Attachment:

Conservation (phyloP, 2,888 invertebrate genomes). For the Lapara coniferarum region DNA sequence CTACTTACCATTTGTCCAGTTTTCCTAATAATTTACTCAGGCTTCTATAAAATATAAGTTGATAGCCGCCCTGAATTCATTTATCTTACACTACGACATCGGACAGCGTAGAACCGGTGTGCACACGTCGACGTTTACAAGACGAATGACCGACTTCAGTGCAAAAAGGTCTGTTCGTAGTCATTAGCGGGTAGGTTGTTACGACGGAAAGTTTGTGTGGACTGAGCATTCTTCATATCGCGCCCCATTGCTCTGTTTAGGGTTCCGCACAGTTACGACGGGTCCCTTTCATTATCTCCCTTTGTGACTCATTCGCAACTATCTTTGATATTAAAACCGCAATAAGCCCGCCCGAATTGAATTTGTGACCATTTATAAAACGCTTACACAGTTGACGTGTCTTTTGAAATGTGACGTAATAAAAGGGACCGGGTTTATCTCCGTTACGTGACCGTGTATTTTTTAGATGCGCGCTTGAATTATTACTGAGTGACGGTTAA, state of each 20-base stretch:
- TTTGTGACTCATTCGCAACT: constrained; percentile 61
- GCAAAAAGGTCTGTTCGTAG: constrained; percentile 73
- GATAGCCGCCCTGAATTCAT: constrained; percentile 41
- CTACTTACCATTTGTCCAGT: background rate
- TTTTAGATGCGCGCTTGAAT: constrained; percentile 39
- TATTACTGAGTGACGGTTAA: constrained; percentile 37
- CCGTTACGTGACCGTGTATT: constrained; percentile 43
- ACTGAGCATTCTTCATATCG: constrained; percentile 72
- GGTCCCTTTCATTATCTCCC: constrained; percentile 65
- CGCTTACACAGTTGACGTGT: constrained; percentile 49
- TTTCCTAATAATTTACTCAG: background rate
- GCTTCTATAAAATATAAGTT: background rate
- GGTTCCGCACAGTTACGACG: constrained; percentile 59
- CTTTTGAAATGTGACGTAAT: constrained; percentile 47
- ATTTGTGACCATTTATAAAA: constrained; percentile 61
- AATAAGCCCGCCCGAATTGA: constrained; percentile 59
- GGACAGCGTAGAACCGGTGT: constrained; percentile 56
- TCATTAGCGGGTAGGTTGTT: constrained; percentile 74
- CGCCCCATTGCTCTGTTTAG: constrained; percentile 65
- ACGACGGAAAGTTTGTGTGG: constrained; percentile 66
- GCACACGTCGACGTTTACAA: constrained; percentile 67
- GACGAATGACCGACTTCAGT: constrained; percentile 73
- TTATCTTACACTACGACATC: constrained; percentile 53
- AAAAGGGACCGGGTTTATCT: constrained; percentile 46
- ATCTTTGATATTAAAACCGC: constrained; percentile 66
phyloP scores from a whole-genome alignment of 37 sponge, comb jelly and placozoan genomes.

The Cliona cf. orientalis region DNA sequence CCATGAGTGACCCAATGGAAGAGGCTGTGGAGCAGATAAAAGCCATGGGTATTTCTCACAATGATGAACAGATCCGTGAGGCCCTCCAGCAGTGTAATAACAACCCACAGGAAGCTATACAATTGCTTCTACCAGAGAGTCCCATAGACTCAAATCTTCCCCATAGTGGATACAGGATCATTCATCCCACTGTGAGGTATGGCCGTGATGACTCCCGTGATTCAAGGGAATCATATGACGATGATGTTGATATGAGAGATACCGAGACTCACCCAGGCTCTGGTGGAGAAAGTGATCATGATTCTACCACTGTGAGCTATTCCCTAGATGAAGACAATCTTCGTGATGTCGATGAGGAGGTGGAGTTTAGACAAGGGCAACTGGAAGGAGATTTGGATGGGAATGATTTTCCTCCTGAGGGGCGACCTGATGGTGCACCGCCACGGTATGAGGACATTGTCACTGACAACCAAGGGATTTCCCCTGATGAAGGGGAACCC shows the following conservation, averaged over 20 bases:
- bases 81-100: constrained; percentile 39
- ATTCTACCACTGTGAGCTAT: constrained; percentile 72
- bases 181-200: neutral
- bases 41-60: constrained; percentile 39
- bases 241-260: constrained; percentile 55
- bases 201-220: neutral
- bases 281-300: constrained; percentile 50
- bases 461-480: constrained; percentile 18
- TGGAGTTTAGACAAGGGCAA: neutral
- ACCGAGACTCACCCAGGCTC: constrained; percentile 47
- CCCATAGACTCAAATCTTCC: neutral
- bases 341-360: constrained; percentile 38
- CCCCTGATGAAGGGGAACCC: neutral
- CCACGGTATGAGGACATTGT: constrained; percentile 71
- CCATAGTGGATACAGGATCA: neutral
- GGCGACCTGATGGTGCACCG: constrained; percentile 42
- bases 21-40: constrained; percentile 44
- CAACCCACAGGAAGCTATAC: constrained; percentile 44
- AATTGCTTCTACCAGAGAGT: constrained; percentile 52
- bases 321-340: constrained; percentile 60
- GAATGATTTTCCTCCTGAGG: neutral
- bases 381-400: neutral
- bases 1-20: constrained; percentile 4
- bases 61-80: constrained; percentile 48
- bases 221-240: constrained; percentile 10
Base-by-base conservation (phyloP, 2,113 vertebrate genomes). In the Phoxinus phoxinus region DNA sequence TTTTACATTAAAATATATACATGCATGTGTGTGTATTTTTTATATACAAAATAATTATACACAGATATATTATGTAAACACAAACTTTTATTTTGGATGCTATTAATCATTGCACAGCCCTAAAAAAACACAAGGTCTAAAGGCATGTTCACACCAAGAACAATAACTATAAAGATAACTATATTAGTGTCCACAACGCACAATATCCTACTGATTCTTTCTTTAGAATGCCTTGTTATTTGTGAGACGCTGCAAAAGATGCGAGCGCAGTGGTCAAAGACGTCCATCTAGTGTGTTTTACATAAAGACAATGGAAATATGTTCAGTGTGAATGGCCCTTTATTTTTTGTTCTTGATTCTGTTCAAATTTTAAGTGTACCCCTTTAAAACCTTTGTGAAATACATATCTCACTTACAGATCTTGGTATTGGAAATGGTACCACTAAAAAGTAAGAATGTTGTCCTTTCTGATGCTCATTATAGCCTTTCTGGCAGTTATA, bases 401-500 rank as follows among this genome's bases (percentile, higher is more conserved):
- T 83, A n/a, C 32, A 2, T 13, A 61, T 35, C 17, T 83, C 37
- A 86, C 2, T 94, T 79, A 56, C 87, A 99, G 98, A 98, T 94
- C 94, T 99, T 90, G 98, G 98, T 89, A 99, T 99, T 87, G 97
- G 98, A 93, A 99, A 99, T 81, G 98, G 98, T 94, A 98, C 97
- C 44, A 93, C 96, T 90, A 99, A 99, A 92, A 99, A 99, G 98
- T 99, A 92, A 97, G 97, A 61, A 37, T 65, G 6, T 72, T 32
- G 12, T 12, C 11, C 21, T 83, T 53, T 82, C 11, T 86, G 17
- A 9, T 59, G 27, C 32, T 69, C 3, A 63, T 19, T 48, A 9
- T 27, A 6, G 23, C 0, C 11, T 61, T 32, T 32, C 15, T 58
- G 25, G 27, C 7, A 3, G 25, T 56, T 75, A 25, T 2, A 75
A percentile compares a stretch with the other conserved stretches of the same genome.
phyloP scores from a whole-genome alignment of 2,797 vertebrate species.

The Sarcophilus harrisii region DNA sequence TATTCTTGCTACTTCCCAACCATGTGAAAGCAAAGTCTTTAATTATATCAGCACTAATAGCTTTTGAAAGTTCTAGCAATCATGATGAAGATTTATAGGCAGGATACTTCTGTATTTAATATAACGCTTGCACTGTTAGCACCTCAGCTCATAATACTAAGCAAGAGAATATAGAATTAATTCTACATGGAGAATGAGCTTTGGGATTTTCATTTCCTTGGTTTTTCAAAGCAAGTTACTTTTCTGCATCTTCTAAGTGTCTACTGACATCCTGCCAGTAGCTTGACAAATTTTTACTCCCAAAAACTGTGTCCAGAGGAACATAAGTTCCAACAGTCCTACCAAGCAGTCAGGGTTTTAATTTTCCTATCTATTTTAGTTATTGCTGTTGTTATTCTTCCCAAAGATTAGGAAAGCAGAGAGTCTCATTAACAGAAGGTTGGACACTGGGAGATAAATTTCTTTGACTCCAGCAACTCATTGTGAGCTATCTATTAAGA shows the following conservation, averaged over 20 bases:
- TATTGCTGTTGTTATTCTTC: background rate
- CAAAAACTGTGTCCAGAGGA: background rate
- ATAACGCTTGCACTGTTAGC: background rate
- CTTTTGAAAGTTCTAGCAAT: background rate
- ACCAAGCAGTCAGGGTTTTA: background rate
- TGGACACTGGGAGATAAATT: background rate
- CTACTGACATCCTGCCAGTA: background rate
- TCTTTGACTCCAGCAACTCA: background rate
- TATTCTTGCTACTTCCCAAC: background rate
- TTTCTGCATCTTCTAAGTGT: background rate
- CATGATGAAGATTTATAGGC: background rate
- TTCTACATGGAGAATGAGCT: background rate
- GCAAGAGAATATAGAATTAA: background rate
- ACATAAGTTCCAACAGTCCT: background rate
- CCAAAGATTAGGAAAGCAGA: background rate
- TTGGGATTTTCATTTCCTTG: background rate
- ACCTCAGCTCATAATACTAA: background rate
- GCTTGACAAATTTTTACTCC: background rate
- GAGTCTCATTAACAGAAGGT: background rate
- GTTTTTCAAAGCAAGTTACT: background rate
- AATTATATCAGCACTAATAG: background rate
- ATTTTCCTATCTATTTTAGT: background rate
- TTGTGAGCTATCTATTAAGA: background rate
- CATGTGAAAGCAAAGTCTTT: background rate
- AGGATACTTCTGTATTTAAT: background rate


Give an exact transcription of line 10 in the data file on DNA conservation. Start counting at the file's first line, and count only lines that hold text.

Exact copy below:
- GGTCCCTTTCATTATCTCCC: constrained; percentile 65